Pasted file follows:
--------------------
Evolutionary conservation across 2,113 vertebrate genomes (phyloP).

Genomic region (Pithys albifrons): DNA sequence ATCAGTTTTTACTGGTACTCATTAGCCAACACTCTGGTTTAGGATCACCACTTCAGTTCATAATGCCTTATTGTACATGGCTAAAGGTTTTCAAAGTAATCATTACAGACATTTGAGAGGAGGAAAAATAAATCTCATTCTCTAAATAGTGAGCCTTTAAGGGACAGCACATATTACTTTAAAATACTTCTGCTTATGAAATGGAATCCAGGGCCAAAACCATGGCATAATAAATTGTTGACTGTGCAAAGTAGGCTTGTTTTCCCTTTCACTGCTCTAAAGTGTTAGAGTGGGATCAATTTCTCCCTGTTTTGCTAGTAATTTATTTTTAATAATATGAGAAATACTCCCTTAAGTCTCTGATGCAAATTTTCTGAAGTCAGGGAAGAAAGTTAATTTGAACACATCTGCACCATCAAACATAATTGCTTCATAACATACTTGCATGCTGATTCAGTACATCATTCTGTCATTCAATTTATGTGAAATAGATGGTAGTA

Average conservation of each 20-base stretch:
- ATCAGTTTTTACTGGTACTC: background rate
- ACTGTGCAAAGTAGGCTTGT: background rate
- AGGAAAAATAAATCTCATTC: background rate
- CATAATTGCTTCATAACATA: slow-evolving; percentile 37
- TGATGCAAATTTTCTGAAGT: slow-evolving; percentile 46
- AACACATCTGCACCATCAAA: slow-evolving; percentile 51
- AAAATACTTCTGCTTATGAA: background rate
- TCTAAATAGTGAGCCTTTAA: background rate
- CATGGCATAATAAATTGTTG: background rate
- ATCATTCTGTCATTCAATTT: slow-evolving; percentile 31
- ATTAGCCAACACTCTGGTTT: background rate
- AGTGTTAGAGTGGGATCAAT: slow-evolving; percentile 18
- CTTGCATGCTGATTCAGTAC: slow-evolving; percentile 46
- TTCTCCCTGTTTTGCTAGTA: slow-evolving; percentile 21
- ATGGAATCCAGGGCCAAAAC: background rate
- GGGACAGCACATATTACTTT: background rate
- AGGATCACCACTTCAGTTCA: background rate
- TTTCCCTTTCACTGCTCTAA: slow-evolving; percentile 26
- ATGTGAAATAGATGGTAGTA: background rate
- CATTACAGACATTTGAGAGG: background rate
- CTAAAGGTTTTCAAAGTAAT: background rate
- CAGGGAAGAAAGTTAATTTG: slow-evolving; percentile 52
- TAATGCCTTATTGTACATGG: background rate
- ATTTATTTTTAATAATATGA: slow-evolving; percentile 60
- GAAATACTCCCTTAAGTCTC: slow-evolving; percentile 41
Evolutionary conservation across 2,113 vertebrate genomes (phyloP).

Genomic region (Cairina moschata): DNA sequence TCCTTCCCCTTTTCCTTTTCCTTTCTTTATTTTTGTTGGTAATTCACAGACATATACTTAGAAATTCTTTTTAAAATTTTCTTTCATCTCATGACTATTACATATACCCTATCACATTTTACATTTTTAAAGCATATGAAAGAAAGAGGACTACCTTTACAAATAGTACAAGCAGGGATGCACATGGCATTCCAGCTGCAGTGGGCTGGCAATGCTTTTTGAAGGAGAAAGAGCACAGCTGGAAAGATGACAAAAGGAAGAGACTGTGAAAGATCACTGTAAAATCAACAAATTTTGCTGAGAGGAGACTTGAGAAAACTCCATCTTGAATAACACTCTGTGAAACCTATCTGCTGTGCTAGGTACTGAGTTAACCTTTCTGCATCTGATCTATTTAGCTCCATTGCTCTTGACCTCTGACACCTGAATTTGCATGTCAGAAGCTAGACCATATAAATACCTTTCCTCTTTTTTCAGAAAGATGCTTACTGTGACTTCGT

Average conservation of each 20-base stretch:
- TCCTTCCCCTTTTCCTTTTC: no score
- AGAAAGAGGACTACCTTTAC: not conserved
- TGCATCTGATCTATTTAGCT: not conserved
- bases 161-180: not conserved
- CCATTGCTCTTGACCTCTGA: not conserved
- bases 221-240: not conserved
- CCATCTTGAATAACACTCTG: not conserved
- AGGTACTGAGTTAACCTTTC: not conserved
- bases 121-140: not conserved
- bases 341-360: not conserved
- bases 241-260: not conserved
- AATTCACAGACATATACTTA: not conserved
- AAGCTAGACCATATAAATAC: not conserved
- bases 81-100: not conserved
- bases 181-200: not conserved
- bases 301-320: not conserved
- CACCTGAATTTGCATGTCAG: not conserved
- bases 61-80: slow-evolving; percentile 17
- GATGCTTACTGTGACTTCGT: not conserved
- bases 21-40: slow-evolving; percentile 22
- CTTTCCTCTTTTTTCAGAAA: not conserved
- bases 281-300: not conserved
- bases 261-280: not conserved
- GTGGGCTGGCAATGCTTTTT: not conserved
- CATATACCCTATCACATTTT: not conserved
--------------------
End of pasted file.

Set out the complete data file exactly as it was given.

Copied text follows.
Evolutionary conservation across 2,113 vertebrate genomes (phyloP).

Genomic region (Pithys albifrons): DNA sequence ATCAGTTTTTACTGGTACTCATTAGCCAACACTCTGGTTTAGGATCACCACTTCAGTTCATAATGCCTTATTGTACATGGCTAAAGGTTTTCAAAGTAATCATTACAGACATTTGAGAGGAGGAAAAATAAATCTCATTCTCTAAATAGTGAGCCTTTAAGGGACAGCACATATTACTTTAAAATACTTCTGCTTATGAAATGGAATCCAGGGCCAAAACCATGGCATAATAAATTGTTGACTGTGCAAAGTAGGCTTGTTTTCCCTTTCACTGCTCTAAAGTGTTAGAGTGGGATCAATTTCTCCCTGTTTTGCTAGTAATTTATTTTTAATAATATGAGAAATACTCCCTTAAGTCTCTGATGCAAATTTTCTGAAGTCAGGGAAGAAAGTTAATTTGAACACATCTGCACCATCAAACATAATTGCTTCATAACATACTTGCATGCTGATTCAGTACATCATTCTGTCATTCAATTTATGTGAAATAGATGGTAGTA

Average conservation of each 20-base stretch:
- ATCAGTTTTTACTGGTACTC: background rate
- ACTGTGCAAAGTAGGCTTGT: background rate
- AGGAAAAATAAATCTCATTC: background rate
- CATAATTGCTTCATAACATA: slow-evolving; percentile 37
- TGATGCAAATTTTCTGAAGT: slow-evolving; percentile 46
- AACACATCTGCACCATCAAA: slow-evolving; percentile 51
- AAAATACTTCTGCTTATGAA: background rate
- TCTAAATAGTGAGCCTTTAA: background rate
- CATGGCATAATAAATTGTTG: background rate
- ATCATTCTGTCATTCAATTT: slow-evolving; percentile 31
- ATTAGCCAACACTCTGGTTT: background rate
- AGTGTTAGAGTGGGATCAAT: slow-evolving; percentile 18
- CTTGCATGCTGATTCAGTAC: slow-evolving; percentile 46
- TTCTCCCTGTTTTGCTAGTA: slow-evolving; percentile 21
- ATGGAATCCAGGGCCAAAAC: background rate
- GGGACAGCACATATTACTTT: background rate
- AGGATCACCACTTCAGTTCA: background rate
- TTTCCCTTTCACTGCTCTAA: slow-evolving; percentile 26
- ATGTGAAATAGATGGTAGTA: background rate
- CATTACAGACATTTGAGAGG: background rate
- CTAAAGGTTTTCAAAGTAAT: background rate
- CAGGGAAGAAAGTTAATTTG: slow-evolving; percentile 52
- TAATGCCTTATTGTACATGG: background rate
- ATTTATTTTTAATAATATGA: slow-evolving; percentile 60
- GAAATACTCCCTTAAGTCTC: slow-evolving; percentile 41
Evolutionary conservation across 2,113 vertebrate genomes (phyloP).

Genomic region (Cairina moschata): DNA sequence TCCTTCCCCTTTTCCTTTTCCTTTCTTTATTTTTGTTGGTAATTCACAGACATATACTTAGAAATTCTTTTTAAAATTTTCTTTCATCTCATGACTATTACATATACCCTATCACATTTTACATTTTTAAAGCATATGAAAGAAAGAGGACTACCTTTACAAATAGTACAAGCAGGGATGCACATGGCATTCCAGCTGCAGTGGGCTGGCAATGCTTTTTGAAGGAGAAAGAGCACAGCTGGAAAGATGACAAAAGGAAGAGACTGTGAAAGATCACTGTAAAATCAACAAATTTTGCTGAGAGGAGACTTGAGAAAACTCCATCTTGAATAACACTCTGTGAAACCTATCTGCTGTGCTAGGTACTGAGTTAACCTTTCTGCATCTGATCTATTTAGCTCCATTGCTCTTGACCTCTGACACCTGAATTTGCATGTCAGAAGCTAGACCATATAAATACCTTTCCTCTTTTTTCAGAAAGATGCTTACTGTGACTTCGT

Average conservation of each 20-base stretch:
- TCCTTCCCCTTTTCCTTTTC: no score
- AGAAAGAGGACTACCTTTAC: not conserved
- TGCATCTGATCTATTTAGCT: not conserved
- bases 161-180: not conserved
- CCATTGCTCTTGACCTCTGA: not conserved
- bases 221-240: not conserved
- CCATCTTGAATAACACTCTG: not conserved
- AGGTACTGAGTTAACCTTTC: not conserved
- bases 121-140: not conserved
- bases 341-360: not conserved
- bases 241-260: not conserved
- AATTCACAGACATATACTTA: not conserved
- AAGCTAGACCATATAAATAC: not conserved
- bases 81-100: not conserved
- bases 181-200: not conserved
- bases 301-320: not conserved
- CACCTGAATTTGCATGTCAG: not conserved
- bases 61-80: slow-evolving; percentile 17
- GATGCTTACTGTGACTTCGT: not conserved
- bases 21-40: slow-evolving; percentile 22
- CTTTCCTCTTTTTTCAGAAA: not conserved
- bases 281-300: not conserved
- bases 261-280: not conserved
- GTGGGCTGGCAATGCTTTTT: not conserved
- CATATACCCTATCACATTTT: not conserved